Hence one can imagine the possibility of various alternate sequencing of partial motions that can produce the same totality in motion for the society. Each sequence, where the number of partial motions are serially arranged gives rise to a specific possibility of obtaining a totality, or it represents a specific path/ trajectory of motion for the society, Broadly speaking, P component can have its own autonomous motion/ and this can initiate motion in the other levels also, it means that P component is taking the lead role which is followed by the other components, can be seen as classical model of motion/development.
An example of this type of sequencing in common experience can be that education is considered as panacea for all problems and hence it is believed that providing education to all people automatically solves all the problems in the society.
A second case may be that due to unavoidable reasons, at a particular space-timeframe, the motion in P is obstructed by R, forcing R to accept the lead role. For example, providing employment to all the people is accepted as panacea for all the ills in the society, which can solve all the problems.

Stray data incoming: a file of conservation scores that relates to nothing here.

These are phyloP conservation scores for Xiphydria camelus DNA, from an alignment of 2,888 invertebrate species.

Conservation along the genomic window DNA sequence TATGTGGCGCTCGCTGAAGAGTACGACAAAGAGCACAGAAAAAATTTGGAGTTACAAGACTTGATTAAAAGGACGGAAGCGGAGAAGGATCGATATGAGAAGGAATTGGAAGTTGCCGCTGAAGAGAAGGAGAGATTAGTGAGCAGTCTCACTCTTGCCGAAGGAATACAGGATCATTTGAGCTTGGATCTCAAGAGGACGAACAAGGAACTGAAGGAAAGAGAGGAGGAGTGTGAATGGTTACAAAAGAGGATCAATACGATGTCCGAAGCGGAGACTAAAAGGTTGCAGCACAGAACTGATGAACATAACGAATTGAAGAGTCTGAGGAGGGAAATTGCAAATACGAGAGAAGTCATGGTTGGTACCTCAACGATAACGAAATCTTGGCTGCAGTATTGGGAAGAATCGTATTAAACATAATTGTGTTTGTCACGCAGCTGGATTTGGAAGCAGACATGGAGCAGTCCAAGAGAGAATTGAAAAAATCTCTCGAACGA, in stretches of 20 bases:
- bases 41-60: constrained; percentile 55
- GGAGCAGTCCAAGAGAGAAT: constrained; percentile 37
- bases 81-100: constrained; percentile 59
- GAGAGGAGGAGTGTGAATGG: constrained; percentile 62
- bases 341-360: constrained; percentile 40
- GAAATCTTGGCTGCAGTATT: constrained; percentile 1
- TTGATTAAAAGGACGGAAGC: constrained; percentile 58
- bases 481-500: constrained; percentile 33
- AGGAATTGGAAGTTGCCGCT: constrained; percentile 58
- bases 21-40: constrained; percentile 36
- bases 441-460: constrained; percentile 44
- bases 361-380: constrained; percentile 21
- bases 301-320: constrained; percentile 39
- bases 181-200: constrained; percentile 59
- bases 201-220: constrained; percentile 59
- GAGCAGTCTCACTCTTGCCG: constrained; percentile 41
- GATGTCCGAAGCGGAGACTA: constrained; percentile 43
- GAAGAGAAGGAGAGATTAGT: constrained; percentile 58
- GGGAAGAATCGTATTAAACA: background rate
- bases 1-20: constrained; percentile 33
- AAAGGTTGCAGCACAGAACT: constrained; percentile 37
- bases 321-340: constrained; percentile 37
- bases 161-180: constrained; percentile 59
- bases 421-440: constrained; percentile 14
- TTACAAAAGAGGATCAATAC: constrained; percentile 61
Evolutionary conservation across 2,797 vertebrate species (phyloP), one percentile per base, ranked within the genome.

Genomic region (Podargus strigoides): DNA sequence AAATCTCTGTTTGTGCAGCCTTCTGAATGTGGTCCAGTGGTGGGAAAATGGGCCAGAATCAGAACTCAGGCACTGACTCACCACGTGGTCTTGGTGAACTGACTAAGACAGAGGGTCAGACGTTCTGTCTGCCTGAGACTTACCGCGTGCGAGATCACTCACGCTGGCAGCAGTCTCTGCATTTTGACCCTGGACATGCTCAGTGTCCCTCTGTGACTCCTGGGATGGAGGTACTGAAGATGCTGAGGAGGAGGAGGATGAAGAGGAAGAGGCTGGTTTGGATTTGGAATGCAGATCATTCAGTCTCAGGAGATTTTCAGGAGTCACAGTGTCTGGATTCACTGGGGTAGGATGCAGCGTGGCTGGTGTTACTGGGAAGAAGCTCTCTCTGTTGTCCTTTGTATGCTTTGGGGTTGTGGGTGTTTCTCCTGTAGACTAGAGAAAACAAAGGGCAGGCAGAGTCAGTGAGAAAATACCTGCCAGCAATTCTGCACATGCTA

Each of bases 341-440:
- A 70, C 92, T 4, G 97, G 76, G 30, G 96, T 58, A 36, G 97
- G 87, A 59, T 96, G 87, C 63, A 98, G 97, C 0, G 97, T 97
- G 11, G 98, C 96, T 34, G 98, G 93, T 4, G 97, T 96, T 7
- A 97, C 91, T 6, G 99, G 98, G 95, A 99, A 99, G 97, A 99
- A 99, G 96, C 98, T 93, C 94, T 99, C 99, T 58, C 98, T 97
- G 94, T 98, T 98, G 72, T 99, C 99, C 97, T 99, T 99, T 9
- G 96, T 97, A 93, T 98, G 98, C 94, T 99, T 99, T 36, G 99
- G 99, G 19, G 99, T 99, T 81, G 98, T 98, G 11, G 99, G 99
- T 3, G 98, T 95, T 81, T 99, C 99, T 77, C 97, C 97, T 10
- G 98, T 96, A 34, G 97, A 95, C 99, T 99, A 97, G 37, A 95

In the third alternative, both the partial motions in P and R get stuck by the existing institutions in superstructure in a particular space-time context. In such a situation, S has to take the lead role, to be followed by the others. Teaching values such as national integration, moral behaviour etc. to the people with an objective of solving all the problems in the society provides an example of this case.
These three alternative possibilities are captured by Rao as a historical necessity in the evolution of capitalism that can be understood as three phases of capitalism during which the character of capital undergoes changes. Each sequence of motion gets a label depending on the lead component of the summation of various partial motions with different sequencing providing different paths of development for the society. The society, depending on the space-time context in which it is posited, inherits a particular sequence, which can be called the natural sequence of development for the society.
In general, the society’s motion can also be seen as movement from lower level of productive force to higher level of productive force with accompanying movement in the other two levels also. In this frame, the movement of society, in a long span of time, can be seen as movement through different phases and each phase is different from the other in terms of the three dimensions mentioned above.